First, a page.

MorphoTrak donates $1.5 million in cloud technology to WVU for biometric research

A photo of representatives from MorphoTrak and WVU

Scott Swann (left), vice president of federal operations and innovation at MorphoTrak, joins WVU Vice President for Research Fred King (center) and Associate Professor Keith Morris (right) inside a lab at Oglebay Hall.

 MORGANTOWN, W.Va.—

MorphoTrak, a key provider of biometric services to law enforcement and other agencies, will donate access to MorphoCloud, a cloud-based collection of services, to West Virginia University to support the university’s highly-regarded research and education programs in biometrics and forensics.

MorphoTrak, a subsidiary of Safran Identity and Security, has collaborated with the WVU biometrics program for several years, supporting a number of researchers' projects; this opportunity builds on that relationship.

In announcing the donation, B. Scott Swann, vice president of federal operations and innovation, said, “MorphoTrak located its West Virginia corporate office in Morgantown for a strategic reason.

"We want to foster a close academic partnership with WVU. We are very excited about this partnership. The academic and research values should be long lasting and definitely go beyond the monetary value of this donation,” said Swann, a West Virginia native and WVU graduate.

The current version of MorphoCloud includes services for fingerprint and palmprint search and verification, as well as face recognition. In the near future, the cloud services available to WVU will be expanded to include iris recognition and video analytics. As part of the donation, MorphoTrak will provide technology training and support to WVU to operate the multi-biometric identification capability of MorphoCloud.

“We are pleased to have access to this world-class biometric system that integrates analytics from multiple sources," WVU President Gordon Gee said. "As a leader in biometric technology research and the FBI Biometric Center of Excellence’s lead academic partner, West Virginia University’s agreement with MorphoTrak takes us to a new and exciting level of research in this emerging field.”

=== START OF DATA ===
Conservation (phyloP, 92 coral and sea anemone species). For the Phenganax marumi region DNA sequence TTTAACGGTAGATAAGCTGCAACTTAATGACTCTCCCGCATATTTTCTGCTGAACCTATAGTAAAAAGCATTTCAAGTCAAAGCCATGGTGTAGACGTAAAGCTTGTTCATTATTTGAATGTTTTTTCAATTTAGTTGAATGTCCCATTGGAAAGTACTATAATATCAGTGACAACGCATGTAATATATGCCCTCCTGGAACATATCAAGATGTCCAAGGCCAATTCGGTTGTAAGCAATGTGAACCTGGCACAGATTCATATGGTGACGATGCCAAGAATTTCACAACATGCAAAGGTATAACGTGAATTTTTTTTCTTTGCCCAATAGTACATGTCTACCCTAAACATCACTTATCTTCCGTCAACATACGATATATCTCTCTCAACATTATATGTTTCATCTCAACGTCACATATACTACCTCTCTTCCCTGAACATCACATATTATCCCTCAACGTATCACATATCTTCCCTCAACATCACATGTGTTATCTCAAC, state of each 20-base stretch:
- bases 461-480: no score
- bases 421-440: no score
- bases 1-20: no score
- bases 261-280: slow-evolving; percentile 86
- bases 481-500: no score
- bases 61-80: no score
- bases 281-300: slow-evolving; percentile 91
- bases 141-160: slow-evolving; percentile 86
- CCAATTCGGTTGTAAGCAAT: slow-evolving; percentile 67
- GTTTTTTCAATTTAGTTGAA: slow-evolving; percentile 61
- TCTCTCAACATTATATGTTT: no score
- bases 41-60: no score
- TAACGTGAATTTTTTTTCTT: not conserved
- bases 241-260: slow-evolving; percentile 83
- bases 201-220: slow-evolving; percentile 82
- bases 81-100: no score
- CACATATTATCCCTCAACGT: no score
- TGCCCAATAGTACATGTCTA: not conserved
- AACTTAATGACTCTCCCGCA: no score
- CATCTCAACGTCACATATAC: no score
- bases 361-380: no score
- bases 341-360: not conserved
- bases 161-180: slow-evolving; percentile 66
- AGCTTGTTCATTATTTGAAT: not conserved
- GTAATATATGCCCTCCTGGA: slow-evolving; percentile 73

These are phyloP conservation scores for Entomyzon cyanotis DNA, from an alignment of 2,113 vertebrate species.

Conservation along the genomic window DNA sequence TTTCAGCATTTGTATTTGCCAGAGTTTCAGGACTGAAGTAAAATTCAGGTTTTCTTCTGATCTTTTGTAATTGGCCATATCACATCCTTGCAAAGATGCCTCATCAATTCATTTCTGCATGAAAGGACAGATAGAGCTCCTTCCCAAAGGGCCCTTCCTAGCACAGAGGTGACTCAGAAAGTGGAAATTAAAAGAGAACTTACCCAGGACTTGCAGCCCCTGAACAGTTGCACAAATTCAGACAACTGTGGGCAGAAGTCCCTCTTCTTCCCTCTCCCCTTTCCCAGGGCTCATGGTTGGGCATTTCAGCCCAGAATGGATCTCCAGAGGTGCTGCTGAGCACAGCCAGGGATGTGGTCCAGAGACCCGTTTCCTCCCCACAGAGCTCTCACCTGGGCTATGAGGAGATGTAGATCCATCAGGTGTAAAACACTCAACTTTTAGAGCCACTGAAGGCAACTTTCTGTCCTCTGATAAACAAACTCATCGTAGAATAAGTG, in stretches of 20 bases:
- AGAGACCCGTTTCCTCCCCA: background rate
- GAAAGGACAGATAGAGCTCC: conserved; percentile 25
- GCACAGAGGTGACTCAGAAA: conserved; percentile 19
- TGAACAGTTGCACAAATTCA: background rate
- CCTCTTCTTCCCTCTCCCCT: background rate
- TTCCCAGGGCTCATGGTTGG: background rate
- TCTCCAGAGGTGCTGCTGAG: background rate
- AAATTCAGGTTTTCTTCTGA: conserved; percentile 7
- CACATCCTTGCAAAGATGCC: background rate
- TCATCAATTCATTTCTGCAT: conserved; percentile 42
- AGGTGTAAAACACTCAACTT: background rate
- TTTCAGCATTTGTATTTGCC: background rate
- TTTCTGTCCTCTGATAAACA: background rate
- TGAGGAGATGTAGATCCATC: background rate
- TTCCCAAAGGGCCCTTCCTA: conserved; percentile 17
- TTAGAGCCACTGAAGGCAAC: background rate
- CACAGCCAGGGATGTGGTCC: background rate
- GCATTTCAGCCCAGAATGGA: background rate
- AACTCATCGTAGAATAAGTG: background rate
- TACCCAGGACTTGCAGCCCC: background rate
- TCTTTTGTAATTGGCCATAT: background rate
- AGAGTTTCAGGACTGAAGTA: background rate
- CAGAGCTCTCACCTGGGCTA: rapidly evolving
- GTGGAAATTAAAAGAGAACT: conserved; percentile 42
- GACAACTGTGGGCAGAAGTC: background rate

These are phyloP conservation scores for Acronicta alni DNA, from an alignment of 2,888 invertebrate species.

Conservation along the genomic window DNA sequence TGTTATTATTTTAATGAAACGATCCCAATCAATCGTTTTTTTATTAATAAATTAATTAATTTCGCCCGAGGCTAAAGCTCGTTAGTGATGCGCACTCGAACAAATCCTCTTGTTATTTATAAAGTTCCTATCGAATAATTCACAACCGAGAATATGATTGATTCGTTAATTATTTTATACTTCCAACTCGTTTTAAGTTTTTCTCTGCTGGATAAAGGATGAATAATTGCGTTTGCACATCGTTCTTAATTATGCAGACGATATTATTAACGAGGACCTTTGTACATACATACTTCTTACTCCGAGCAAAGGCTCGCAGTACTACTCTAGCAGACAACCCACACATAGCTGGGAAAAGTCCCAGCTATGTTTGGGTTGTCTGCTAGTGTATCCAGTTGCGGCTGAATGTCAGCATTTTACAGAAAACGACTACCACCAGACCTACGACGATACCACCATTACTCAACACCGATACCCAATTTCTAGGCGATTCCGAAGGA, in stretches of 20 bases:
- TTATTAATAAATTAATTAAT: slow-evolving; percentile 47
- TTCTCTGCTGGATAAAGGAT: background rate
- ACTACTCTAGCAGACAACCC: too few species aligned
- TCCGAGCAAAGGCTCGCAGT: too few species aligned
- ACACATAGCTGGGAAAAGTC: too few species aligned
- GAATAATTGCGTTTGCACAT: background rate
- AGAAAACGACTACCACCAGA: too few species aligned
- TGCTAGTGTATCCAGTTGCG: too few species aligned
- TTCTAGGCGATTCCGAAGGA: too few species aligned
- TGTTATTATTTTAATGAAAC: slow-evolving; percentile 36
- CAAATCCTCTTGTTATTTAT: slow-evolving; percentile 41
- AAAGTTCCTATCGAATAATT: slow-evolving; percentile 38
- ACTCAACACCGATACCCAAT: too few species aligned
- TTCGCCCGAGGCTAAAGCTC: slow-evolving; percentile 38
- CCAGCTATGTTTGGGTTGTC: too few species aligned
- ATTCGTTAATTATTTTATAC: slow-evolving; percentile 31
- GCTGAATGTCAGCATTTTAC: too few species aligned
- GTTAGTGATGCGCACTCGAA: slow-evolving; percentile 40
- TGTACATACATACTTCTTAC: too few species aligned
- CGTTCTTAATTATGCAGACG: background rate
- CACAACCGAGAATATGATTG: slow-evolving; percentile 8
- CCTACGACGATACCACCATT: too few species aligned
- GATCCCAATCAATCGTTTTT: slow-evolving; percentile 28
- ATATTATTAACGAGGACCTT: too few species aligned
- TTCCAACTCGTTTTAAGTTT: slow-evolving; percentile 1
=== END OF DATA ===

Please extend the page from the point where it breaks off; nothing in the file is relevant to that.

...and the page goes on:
The MorphoTrak engineering and development facility, which marks its one-year anniversary in November, is just a short distance from the advanced research occurring at WVU’s Biometrics& Identification Innovation Center, staffed by a multi-disciplinary group of WVU researchers.

They work with government and industry to advance biometric technology and its associated applications.

Celeste Thomasson, MorphoTrak president and CEO, underscores the decision of this $1.5 million donation to WVU.

“It makes perfect sense to team with WVU and continue growing MorphoTrak’s presence in the area,” Thomasson said. “Providing WVU and the BIIC with access to our industry-leading identification technologies through MorphoCloud is the first step toward building a sustainable framework for research collaboration and innovation that benefits our key stakeholders such as the FBI and other state and local law enforcement agencies.”

WVU Vice President for Research Fred King said that “West Virginia University is honored that MorphoTrak has chosen to partner with us to provide our researchers the opportunity to use and develop sophisticated technologies essential to maintaining our nation’s security.”

Keith Morris, associate professor in the Department of Forensic and Investigative Science, and Matthew Valenti, professor in the Lane Department of Computer and Electrical Engineering, will be the lead researchers on the MorphoCloud project.

-WVU-

 bl/03/13/17

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